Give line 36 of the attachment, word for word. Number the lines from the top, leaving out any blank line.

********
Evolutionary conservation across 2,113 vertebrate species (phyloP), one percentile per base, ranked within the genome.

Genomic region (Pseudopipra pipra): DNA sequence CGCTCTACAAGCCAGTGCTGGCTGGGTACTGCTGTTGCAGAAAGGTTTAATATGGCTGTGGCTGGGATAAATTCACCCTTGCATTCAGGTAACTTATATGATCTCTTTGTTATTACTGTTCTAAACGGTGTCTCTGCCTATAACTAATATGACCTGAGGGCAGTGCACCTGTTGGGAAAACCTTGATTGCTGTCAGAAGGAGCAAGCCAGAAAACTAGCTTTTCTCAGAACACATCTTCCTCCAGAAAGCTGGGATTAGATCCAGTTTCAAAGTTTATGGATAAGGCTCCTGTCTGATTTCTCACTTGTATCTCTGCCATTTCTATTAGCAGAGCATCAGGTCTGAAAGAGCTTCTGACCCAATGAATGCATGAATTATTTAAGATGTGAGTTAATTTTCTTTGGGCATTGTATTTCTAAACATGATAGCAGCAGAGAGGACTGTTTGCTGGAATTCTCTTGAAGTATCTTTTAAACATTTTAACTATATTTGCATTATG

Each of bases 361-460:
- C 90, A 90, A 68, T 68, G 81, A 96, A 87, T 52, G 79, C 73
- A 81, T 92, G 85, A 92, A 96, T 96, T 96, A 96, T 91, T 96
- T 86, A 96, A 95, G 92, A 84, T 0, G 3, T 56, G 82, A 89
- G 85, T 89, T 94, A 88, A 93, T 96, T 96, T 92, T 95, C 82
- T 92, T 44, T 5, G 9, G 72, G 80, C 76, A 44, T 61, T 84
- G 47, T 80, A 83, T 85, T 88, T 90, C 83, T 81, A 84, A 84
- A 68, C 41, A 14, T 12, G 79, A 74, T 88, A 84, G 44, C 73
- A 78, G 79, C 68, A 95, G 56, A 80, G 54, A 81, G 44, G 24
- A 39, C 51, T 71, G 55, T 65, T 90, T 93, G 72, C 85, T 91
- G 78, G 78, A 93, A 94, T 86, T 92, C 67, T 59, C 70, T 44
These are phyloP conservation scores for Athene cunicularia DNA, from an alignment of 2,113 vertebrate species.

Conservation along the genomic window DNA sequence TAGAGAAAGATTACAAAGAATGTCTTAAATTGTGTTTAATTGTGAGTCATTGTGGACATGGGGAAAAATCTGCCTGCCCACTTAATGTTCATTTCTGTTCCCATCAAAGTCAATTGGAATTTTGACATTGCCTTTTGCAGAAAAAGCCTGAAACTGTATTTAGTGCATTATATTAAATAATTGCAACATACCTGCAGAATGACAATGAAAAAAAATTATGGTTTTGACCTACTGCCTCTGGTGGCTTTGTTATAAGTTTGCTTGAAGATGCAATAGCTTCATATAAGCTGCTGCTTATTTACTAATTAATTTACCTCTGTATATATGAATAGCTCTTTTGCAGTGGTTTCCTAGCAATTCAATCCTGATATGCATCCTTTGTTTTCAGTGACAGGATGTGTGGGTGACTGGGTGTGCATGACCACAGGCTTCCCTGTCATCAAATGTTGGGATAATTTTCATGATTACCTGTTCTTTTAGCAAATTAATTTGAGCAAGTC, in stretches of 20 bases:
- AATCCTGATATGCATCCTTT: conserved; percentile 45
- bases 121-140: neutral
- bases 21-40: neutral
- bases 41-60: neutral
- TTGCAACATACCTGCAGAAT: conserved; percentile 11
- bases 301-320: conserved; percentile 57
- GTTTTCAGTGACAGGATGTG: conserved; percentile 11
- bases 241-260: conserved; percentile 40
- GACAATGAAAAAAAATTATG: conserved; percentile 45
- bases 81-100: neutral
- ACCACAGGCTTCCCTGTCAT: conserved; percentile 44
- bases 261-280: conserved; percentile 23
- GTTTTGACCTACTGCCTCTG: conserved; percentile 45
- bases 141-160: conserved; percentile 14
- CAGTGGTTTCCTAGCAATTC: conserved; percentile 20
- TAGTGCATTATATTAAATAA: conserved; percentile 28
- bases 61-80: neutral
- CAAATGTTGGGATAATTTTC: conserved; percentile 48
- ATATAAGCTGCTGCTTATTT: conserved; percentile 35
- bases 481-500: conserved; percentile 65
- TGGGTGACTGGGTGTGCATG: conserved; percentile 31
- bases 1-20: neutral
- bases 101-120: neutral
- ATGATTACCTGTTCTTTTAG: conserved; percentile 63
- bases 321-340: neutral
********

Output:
- TGGGTGACTGGGTGTGCATG: conserved; percentile 31